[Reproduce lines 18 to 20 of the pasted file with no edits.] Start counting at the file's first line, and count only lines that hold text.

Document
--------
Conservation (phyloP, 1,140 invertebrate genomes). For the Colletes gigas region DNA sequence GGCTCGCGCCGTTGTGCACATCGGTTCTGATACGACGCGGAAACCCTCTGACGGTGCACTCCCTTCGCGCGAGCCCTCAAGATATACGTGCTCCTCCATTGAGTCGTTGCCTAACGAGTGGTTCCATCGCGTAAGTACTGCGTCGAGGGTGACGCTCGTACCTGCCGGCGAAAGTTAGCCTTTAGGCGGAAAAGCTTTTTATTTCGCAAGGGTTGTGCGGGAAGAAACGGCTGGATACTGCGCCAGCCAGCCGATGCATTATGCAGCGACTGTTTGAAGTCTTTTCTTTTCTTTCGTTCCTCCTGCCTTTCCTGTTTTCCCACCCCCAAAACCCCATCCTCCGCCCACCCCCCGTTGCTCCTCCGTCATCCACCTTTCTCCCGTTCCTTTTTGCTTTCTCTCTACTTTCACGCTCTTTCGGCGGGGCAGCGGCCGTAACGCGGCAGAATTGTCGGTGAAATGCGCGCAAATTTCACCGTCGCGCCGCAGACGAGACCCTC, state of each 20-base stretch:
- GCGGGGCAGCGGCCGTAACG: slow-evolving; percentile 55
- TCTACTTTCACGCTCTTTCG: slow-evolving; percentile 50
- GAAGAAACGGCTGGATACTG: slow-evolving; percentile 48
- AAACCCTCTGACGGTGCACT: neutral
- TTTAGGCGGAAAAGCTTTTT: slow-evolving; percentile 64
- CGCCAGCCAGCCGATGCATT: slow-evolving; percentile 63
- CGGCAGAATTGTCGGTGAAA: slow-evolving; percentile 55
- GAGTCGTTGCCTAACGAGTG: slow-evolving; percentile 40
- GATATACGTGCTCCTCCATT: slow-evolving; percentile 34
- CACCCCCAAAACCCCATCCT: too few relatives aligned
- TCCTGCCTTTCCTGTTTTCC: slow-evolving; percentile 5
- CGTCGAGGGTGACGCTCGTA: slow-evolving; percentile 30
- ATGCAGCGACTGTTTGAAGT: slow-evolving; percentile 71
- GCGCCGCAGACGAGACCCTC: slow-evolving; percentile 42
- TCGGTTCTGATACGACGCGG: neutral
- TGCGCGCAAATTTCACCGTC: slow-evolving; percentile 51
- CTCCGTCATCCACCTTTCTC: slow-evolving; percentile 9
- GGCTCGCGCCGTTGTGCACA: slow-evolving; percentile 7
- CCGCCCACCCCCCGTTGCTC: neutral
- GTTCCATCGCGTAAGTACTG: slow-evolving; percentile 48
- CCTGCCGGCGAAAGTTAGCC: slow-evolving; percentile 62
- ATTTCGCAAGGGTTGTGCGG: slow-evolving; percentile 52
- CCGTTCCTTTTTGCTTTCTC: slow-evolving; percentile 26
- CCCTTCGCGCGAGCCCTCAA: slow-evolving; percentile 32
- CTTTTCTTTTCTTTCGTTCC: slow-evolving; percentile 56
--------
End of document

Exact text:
- CTCCGTCATCCACCTTTCTC: slow-evolving; percentile 9
- GGCTCGCGCCGTTGTGCACA: slow-evolving; percentile 7
- CCGCCCACCCCCCGTTGCTC: neutral